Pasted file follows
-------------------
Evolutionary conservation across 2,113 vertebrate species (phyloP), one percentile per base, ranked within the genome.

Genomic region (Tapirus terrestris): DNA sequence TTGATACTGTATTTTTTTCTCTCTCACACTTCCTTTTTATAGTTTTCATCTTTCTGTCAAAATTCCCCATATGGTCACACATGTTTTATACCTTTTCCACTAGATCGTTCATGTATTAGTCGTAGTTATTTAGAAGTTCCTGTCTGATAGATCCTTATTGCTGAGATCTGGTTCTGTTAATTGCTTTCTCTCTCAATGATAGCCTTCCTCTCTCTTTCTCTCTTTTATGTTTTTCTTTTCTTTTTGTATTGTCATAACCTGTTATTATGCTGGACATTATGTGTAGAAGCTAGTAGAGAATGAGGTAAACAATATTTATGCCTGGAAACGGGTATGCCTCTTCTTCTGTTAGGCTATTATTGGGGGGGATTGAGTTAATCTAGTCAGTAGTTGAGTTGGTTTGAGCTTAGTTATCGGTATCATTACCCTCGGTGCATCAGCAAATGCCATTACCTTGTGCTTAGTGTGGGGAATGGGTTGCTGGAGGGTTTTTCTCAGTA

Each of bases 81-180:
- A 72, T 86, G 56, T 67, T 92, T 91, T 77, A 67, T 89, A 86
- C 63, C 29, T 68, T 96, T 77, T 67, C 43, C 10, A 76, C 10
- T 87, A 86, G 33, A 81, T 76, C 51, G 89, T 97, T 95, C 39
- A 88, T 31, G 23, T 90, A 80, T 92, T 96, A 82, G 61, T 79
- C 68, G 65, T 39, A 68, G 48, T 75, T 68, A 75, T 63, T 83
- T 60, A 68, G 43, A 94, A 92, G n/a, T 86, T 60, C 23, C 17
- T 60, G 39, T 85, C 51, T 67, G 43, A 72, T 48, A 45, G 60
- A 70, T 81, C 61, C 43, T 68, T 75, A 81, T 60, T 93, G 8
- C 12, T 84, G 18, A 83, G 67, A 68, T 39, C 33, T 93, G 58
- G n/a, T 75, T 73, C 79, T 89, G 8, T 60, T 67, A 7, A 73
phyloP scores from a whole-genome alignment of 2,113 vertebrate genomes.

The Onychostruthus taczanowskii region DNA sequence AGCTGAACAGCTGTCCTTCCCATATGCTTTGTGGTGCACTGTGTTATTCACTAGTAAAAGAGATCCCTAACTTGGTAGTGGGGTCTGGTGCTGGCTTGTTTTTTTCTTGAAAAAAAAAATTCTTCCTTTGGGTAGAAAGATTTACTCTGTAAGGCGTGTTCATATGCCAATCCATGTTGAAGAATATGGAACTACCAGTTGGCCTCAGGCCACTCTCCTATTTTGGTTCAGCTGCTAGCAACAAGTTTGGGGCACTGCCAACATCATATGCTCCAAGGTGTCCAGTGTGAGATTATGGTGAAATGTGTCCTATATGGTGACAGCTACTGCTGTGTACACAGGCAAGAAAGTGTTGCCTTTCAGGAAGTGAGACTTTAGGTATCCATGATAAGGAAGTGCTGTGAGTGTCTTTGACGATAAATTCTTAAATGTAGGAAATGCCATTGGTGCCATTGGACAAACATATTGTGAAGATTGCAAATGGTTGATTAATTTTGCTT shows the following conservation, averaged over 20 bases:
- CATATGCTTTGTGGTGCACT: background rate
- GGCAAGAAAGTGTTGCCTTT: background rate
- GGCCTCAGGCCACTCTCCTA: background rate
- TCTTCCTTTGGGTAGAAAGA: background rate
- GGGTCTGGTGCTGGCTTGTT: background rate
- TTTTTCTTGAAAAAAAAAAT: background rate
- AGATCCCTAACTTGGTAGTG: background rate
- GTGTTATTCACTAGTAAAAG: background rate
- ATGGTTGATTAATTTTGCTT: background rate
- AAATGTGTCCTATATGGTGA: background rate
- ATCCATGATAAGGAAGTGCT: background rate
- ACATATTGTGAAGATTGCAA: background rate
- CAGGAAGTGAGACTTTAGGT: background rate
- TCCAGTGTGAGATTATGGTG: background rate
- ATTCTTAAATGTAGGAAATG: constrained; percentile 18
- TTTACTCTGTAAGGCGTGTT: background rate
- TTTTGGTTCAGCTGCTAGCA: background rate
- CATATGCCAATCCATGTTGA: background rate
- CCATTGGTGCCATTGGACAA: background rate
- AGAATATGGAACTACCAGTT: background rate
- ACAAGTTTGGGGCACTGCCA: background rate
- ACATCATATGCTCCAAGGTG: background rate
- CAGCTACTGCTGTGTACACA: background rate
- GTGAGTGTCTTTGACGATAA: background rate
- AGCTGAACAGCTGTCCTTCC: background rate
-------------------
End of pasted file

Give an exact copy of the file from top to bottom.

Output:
Evolutionary conservation across 2,113 vertebrate species (phyloP), one percentile per base, ranked within the genome.

Genomic region (Tapirus terrestris): DNA sequence TTGATACTGTATTTTTTTCTCTCTCACACTTCCTTTTTATAGTTTTCATCTTTCTGTCAAAATTCCCCATATGGTCACACATGTTTTATACCTTTTCCACTAGATCGTTCATGTATTAGTCGTAGTTATTTAGAAGTTCCTGTCTGATAGATCCTTATTGCTGAGATCTGGTTCTGTTAATTGCTTTCTCTCTCAATGATAGCCTTCCTCTCTCTTTCTCTCTTTTATGTTTTTCTTTTCTTTTTGTATTGTCATAACCTGTTATTATGCTGGACATTATGTGTAGAAGCTAGTAGAGAATGAGGTAAACAATATTTATGCCTGGAAACGGGTATGCCTCTTCTTCTGTTAGGCTATTATTGGGGGGGATTGAGTTAATCTAGTCAGTAGTTGAGTTGGTTTGAGCTTAGTTATCGGTATCATTACCCTCGGTGCATCAGCAAATGCCATTACCTTGTGCTTAGTGTGGGGAATGGGTTGCTGGAGGGTTTTTCTCAGTA

Each of bases 81-180:
- A 72, T 86, G 56, T 67, T 92, T 91, T 77, A 67, T 89, A 86
- C 63, C 29, T 68, T 96, T 77, T 67, C 43, C 10, A 76, C 10
- T 87, A 86, G 33, A 81, T 76, C 51, G 89, T 97, T 95, C 39
- A 88, T 31, G 23, T 90, A 80, T 92, T 96, A 82, G 61, T 79
- C 68, G 65, T 39, A 68, G 48, T 75, T 68, A 75, T 63, T 83
- T 60, A 68, G 43, A 94, A 92, G n/a, T 86, T 60, C 23, C 17
- T 60, G 39, T 85, C 51, T 67, G 43, A 72, T 48, A 45, G 60
- A 70, T 81, C 61, C 43, T 68, T 75, A 81, T 60, T 93, G 8
- C 12, T 84, G 18, A 83, G 67, A 68, T 39, C 33, T 93, G 58
- G n/a, T 75, T 73, C 79, T 89, G 8, T 60, T 67, A 7, A 73
phyloP scores from a whole-genome alignment of 2,113 vertebrate genomes.

The Onychostruthus taczanowskii region DNA sequence AGCTGAACAGCTGTCCTTCCCATATGCTTTGTGGTGCACTGTGTTATTCACTAGTAAAAGAGATCCCTAACTTGGTAGTGGGGTCTGGTGCTGGCTTGTTTTTTTCTTGAAAAAAAAAATTCTTCCTTTGGGTAGAAAGATTTACTCTGTAAGGCGTGTTCATATGCCAATCCATGTTGAAGAATATGGAACTACCAGTTGGCCTCAGGCCACTCTCCTATTTTGGTTCAGCTGCTAGCAACAAGTTTGGGGCACTGCCAACATCATATGCTCCAAGGTGTCCAGTGTGAGATTATGGTGAAATGTGTCCTATATGGTGACAGCTACTGCTGTGTACACAGGCAAGAAAGTGTTGCCTTTCAGGAAGTGAGACTTTAGGTATCCATGATAAGGAAGTGCTGTGAGTGTCTTTGACGATAAATTCTTAAATGTAGGAAATGCCATTGGTGCCATTGGACAAACATATTGTGAAGATTGCAAATGGTTGATTAATTTTGCTT shows the following conservation, averaged over 20 bases:
- CATATGCTTTGTGGTGCACT: background rate
- GGCAAGAAAGTGTTGCCTTT: background rate
- GGCCTCAGGCCACTCTCCTA: background rate
- TCTTCCTTTGGGTAGAAAGA: background rate
- GGGTCTGGTGCTGGCTTGTT: background rate
- TTTTTCTTGAAAAAAAAAAT: background rate
- AGATCCCTAACTTGGTAGTG: background rate
- GTGTTATTCACTAGTAAAAG: background rate
- ATGGTTGATTAATTTTGCTT: background rate
- AAATGTGTCCTATATGGTGA: background rate
- ATCCATGATAAGGAAGTGCT: background rate
- ACATATTGTGAAGATTGCAA: background rate
- CAGGAAGTGAGACTTTAGGT: background rate
- TCCAGTGTGAGATTATGGTG: background rate
- ATTCTTAAATGTAGGAAATG: constrained; percentile 18
- TTTACTCTGTAAGGCGTGTT: background rate
- TTTTGGTTCAGCTGCTAGCA: background rate
- CATATGCCAATCCATGTTGA: background rate
- CCATTGGTGCCATTGGACAA: background rate
- AGAATATGGAACTACCAGTT: background rate
- ACAAGTTTGGGGCACTGCCA: background rate
- ACATCATATGCTCCAAGGTG: background rate
- CAGCTACTGCTGTGTACACA: background rate
- GTGAGTGTCTTTGACGATAA: background rate
- AGCTGAACAGCTGTCCTTCC: background rate